Travel

Z Special Unit Part 2 – Operation Rimau: the tragic sequel to Jaywick

While Operation Jaywick in its simplicity was a resounding success; Operation Rimau in its sophistication was an abysmal failure.

Brian Smith

Introduction

In just a few months, the Japanese managed to dismantle an empire in South East Asia the Europeans took centuries to build. The attack on Pearl Harbour in early December 1941 was preceded by the Japanese invasion of the Malay Peninsula, an hour before.… Read more

The cable cutters

I’ll put a girdle ‘round the earth in forty minutes

William Shakespeare’s A Midsummer Night’s Dream

While travelling around the country, I came across yet another little-known wartime story which again highlights the heroics of Australians. This time it involves midget submarines and divers cutting underwater telegraph cables to thwart the Japanese communication efforts towards the end of World War II.… Read more

The slow disappearance of one of Fraser Island’s tourist icons 

Every Fraser Island visitor has seen or knows about the Maheno wreck on the eastern shore about five kilometres north of Happy Valley. These days it is a tourist attraction and photographic stop. It must be the most photographed piece of rust in the world. The rusted remains, however, bear no resemblance to the luxury liner that plied its trade between Australia and New Zealand and the war-time hospital shipping the Mediterranean.… Read more

A town that lived off the rabbit’s back

There was not much money anywhere and if you saw a rabbit, that was money. If you could get him, it was a bit of silver in your pocket”. Max Weber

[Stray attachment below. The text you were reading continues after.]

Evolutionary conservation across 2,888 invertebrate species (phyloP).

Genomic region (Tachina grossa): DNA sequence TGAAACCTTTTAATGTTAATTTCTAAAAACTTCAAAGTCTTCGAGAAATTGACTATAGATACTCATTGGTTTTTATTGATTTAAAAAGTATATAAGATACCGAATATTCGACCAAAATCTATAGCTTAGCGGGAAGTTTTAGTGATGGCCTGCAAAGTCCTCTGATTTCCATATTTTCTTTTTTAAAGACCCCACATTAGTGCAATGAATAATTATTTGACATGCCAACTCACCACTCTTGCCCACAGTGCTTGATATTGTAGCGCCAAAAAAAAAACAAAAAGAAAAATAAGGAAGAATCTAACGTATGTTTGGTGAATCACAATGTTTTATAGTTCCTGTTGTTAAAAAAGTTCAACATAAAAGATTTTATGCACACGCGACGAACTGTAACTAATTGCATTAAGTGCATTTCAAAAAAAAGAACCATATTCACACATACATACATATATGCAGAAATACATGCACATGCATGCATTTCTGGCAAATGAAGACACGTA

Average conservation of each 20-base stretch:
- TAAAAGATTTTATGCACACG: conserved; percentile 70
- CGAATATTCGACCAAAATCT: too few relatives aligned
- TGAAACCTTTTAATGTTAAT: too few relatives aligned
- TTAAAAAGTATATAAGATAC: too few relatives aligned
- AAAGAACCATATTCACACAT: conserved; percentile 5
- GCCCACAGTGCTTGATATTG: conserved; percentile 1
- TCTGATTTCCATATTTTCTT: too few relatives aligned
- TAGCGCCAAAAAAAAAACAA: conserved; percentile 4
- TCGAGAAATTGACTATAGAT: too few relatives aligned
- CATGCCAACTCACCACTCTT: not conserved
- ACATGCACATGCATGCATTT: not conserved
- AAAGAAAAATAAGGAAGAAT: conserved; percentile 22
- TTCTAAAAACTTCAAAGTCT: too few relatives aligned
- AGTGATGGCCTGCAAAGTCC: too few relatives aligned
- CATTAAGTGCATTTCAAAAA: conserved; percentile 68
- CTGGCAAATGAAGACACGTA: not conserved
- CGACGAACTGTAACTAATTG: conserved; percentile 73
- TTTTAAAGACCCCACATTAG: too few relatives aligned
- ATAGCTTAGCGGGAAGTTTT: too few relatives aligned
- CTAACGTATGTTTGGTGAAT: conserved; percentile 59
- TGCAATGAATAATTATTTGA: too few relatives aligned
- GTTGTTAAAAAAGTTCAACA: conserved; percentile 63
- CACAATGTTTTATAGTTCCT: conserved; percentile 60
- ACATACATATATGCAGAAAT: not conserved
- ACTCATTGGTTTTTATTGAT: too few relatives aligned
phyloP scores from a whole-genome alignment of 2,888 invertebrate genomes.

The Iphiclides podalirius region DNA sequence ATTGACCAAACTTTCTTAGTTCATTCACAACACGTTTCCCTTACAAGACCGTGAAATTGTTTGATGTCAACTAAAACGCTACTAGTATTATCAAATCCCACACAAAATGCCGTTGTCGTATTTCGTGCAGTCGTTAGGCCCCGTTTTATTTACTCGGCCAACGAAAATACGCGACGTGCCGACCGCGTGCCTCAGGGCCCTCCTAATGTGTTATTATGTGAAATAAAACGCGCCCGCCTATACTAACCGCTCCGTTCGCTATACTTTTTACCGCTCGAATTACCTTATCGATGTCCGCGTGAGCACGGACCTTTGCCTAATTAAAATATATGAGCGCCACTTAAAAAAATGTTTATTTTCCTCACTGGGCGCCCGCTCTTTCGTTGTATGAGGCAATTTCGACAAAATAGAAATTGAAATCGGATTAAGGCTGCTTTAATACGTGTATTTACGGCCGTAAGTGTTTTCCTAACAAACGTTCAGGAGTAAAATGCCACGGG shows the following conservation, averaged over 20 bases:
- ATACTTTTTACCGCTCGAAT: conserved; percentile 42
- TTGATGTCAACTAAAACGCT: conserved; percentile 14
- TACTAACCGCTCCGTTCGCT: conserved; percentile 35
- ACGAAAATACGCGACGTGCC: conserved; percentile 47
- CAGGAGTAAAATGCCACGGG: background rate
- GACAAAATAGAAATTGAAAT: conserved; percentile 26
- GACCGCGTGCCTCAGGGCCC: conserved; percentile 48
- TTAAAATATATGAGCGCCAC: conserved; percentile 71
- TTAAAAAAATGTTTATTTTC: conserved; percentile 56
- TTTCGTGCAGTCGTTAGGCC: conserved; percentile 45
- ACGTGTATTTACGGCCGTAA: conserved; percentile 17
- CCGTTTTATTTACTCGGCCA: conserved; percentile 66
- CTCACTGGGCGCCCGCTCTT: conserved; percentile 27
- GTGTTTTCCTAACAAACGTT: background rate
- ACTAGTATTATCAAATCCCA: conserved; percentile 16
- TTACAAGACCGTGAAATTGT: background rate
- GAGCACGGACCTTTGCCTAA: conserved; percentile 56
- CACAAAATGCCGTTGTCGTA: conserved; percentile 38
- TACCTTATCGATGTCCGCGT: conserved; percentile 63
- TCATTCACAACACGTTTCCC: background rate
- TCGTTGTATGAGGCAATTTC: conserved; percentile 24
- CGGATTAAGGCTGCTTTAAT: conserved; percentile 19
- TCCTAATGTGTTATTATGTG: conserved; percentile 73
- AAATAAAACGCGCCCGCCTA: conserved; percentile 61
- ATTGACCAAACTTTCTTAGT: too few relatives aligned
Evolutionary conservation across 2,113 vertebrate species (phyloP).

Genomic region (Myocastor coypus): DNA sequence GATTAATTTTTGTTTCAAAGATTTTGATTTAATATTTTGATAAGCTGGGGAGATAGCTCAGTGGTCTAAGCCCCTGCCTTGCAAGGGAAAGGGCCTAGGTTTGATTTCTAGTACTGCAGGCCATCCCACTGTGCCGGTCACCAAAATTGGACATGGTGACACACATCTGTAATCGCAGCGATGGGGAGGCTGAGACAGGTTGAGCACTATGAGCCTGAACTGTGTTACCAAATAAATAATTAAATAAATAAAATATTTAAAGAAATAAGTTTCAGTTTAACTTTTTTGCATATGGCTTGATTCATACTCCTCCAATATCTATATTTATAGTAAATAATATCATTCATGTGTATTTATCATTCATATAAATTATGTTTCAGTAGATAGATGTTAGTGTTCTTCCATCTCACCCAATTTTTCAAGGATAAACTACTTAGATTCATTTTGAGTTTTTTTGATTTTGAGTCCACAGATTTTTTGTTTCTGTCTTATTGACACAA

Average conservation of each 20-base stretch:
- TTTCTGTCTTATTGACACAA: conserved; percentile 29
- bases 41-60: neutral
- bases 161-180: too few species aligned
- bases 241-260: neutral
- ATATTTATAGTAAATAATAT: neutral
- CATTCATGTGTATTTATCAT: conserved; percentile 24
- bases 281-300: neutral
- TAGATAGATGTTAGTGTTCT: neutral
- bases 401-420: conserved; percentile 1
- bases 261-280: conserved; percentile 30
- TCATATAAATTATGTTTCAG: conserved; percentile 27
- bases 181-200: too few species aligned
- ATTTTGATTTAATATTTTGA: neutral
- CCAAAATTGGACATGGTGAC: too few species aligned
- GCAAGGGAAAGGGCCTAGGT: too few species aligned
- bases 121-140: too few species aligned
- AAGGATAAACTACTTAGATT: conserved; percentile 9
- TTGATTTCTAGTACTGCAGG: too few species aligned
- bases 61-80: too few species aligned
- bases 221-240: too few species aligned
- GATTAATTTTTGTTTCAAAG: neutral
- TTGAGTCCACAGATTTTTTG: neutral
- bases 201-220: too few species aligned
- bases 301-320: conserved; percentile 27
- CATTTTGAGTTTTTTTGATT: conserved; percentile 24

The rabbit comes to Australia

Queensland, like other states, has suffered damage from several introduced pests, particularly prickly pear and the cane toad.… Read more

An intriguing Australian animal

Australia is home to a fascinating diversity of unique animals and birds. One of the most intriguing is the emu.

My only real interest in the emu was when I played rugby for the Orange Emus in my younger years. It wasn’t until I travelled around the country that the emu became part of my consciousness.… Read more

Connecting Western Australia to the rest of the world

Introduction

The first telegraph message in the world was sent on 24 May 1844, using Morse code, a system of dots and dashes representing letters of the alphabet. The system was invented by Samuel Morse, inspired by the fact that when his wife died in 1825, he did not hear of the event until days after her funeral due to the slowness of communications at the time.… Read more

A Convict Road

The Great North Road was one of three great roads built simultaneously out of Sydney, heading north, west and south. While there is little evidence of the Great Western and Southern Roads, much more evidence still exists of the Great North Road. Up to 43 kilometres remain intact.

The Great North Road was built entirely by convict labour between 1826 and 1836.… Read more

The pitfalls of having a border follow a celestial line 

Introduction

The South Australian portion of the Nullarbor Plain was part of New South Wales. The reason can be explained by examining the stories behind the development of each of the state borders since colonisation. This blog will initially focus on the creation of the Western Australian, South Australian and Northern Territory border, which is now on the 129 Degrees East longitude (1290E) but was initially further east.… Read more

A benevolent service to the outback

I first learnt about the Bush Church Aid Society (BCA) when I researched a story on pilot John Lindridge, who worked for BCA in the 1960s. While this story mentions the skills of the original pilot Allan “Chaddy” Chadwick, John Lindridge was also a very competent and professional pilot. My blog about John provides more details on his remarkable career and tragic end.… Read more